The production goes on to comment on the subtler themes buried within the play. While The Moon is Less Bright is set in a Singaporean farm around the time of the Japanese invasion, the set for this staging does not immediately recall Ama Keng Road or Kampung Chai Chee in the 1940s. Instead, Mark Benedict Cheong’s set design seems deliberately dislocated in time. The geometric shapes of the tall wooden panels, affixed to movable blocks, are at once reminiscent of traditional room dividers and shattered skyscrapers. The white paint brushed sporadically across the floor recalls both the sand of the barren earth and the crumbled debris of concrete. The play is set in the past, but the production foregrounds the sense of an ever-impending future in the play. This adaptation has Poh Suan open and close the play with a prayer to protect her family from the “impending” war: a minor edit that goes a long way in blurring the lines between a historical catastrophe and a looming apocalypse, creating a continuous cycle from the past to the future and back again. It’s a textbook example of transforming a fable into a warning.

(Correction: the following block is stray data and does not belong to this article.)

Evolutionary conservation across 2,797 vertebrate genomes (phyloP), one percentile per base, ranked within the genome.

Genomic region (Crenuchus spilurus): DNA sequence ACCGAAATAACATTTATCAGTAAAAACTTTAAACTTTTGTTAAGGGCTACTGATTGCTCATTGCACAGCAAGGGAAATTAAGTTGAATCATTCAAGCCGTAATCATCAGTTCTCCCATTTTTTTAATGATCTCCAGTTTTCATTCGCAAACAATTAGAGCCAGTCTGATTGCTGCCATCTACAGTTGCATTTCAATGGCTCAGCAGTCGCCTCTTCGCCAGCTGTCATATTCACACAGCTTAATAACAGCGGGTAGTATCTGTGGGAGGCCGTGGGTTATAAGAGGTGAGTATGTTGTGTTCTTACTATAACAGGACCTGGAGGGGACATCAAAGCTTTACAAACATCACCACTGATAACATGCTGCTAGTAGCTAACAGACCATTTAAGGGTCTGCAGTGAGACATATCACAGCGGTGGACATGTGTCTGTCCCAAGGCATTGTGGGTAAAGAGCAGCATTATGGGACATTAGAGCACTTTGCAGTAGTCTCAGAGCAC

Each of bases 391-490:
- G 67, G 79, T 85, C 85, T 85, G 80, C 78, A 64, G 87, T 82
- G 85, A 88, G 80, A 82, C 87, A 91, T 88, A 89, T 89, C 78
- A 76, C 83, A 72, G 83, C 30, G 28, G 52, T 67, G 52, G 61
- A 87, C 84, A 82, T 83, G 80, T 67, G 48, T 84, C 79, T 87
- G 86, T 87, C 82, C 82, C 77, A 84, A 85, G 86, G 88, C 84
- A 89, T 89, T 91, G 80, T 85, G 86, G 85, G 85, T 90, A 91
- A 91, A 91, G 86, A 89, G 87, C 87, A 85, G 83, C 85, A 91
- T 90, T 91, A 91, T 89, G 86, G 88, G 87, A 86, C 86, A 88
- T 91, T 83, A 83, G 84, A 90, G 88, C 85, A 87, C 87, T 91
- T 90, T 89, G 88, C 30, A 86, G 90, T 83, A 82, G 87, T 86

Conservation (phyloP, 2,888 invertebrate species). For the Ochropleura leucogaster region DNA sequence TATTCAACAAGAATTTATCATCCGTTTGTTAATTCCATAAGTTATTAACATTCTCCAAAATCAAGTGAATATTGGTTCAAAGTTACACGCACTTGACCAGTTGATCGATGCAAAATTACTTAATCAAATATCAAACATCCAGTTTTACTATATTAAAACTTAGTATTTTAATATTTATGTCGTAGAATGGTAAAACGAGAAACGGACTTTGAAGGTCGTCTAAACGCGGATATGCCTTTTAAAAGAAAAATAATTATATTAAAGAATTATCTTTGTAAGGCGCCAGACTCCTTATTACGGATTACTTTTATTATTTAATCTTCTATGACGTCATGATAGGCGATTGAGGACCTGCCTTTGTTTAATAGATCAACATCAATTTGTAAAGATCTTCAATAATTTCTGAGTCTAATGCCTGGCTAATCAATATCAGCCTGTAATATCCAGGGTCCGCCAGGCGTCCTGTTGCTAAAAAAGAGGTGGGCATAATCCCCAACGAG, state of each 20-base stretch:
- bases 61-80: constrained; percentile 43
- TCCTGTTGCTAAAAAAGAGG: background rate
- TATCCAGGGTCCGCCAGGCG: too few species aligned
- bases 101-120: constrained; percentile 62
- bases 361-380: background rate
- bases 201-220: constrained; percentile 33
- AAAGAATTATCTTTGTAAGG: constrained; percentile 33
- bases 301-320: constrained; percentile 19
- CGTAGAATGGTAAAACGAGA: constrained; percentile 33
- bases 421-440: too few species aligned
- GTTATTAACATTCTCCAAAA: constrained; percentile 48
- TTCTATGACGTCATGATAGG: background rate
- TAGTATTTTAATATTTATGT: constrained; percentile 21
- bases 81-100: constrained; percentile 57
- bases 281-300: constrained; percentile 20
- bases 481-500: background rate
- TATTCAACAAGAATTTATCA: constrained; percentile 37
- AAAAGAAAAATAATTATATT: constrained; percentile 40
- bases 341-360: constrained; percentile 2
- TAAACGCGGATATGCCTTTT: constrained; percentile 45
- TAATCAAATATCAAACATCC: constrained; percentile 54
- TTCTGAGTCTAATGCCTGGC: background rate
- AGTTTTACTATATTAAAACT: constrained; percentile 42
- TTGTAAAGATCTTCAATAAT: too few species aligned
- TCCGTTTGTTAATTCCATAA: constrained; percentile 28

Behemoth though this play may be, it is one that only a young theatre company can tackle best. Considering that this play was originally staged for an audience of university undergraduates, The Moon is Less Bright captures the fervour and idealism of youth in its young characters, Ah Huat, Ah Seng, Choo Leng and Lian. It is no coincidence that Goh Poh Seng portrayed the “old and infirm” in the play to be worn, tired, sick, aloof or snobbish, and the younger generation to be the agents of action. The production displays its awareness of this fact: many of the transitions feature the younger generation more memorably, and the energetic performance of the actors of these characters is contrasted with the performance of the older characters to be deliberately ponderous, whimsical or snobbish. Notably, the transition scenes mark Choo Leng’s increasing disillusionment with the world around her. Early on in the performance, we hear her laughter, later we see her with Ah Seng flagging down a bus to visit the town, and after that, we see her rushing home, crying and nauseous. After witnessing the horrors of the Japanese Occupation, she begins to lose faith in the world, so much to the point that “the moon seems less bright” to her. But it is Choo Leng herself who exemplifies the real reason why that is the case: the old moon is less bright as it wanes for the new moon to happen. Instead of giving up her end of the fight and storming off the stage, she resolutely decides to stay on to effect change where it is needed most, amongst the underclass. Meanwhile, the older generation of the middle class finishes packing to leave.